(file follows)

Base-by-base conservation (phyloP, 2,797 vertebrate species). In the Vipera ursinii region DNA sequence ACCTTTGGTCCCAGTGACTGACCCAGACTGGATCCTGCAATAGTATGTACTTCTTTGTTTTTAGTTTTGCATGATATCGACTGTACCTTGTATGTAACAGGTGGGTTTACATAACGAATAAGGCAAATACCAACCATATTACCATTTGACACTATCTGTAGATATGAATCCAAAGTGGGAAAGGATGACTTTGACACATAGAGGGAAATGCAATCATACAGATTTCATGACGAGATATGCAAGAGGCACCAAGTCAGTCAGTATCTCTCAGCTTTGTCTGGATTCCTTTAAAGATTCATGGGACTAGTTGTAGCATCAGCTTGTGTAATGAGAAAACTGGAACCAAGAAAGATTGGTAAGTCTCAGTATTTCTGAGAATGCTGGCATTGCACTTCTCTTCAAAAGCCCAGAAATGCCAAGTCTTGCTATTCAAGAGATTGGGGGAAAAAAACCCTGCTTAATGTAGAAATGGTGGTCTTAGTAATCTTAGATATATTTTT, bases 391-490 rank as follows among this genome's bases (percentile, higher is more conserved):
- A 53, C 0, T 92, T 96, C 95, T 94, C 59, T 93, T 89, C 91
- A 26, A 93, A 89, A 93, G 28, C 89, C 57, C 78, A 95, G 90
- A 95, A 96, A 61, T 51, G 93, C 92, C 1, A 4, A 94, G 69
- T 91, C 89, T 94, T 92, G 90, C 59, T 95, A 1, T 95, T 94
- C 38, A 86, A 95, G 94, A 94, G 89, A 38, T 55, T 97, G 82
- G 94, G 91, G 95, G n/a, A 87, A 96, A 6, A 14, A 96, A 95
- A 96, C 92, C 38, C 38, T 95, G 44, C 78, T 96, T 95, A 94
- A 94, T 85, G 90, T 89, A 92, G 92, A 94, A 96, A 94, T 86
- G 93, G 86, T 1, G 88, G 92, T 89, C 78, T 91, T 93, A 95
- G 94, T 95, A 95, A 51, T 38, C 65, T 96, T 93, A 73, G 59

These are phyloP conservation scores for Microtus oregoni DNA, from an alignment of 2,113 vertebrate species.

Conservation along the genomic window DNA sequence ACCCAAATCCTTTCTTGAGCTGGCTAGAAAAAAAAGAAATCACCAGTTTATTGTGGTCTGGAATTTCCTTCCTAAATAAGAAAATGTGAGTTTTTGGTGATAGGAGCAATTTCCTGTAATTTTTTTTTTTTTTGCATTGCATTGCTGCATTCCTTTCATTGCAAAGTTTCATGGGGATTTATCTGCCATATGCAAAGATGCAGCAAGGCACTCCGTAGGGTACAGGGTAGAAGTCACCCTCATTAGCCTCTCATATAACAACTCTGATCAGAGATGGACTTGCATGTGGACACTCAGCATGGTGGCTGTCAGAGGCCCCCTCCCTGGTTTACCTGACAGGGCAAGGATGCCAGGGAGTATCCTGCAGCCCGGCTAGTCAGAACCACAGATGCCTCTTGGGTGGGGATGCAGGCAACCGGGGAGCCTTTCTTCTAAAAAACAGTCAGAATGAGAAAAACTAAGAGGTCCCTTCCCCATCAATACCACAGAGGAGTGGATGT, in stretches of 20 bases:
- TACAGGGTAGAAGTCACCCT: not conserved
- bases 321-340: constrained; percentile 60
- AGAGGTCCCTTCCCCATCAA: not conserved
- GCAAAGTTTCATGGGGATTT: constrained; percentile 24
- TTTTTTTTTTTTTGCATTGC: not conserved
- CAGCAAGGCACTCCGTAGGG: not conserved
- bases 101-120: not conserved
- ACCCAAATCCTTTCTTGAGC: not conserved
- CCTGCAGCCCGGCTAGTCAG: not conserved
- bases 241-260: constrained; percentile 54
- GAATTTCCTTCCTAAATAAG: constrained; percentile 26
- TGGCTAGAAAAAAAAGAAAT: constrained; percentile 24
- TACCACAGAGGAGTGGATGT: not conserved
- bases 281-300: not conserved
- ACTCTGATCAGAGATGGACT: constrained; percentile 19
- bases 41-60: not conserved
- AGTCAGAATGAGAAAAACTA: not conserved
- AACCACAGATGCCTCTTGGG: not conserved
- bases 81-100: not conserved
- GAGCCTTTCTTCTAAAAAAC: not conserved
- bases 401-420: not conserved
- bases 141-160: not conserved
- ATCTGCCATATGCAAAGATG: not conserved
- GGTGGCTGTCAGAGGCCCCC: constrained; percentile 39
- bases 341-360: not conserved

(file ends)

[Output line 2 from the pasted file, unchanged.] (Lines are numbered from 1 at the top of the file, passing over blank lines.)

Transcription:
- A 53, C 0, T 92, T 96, C 95, T 94, C 59, T 93, T 89, C 91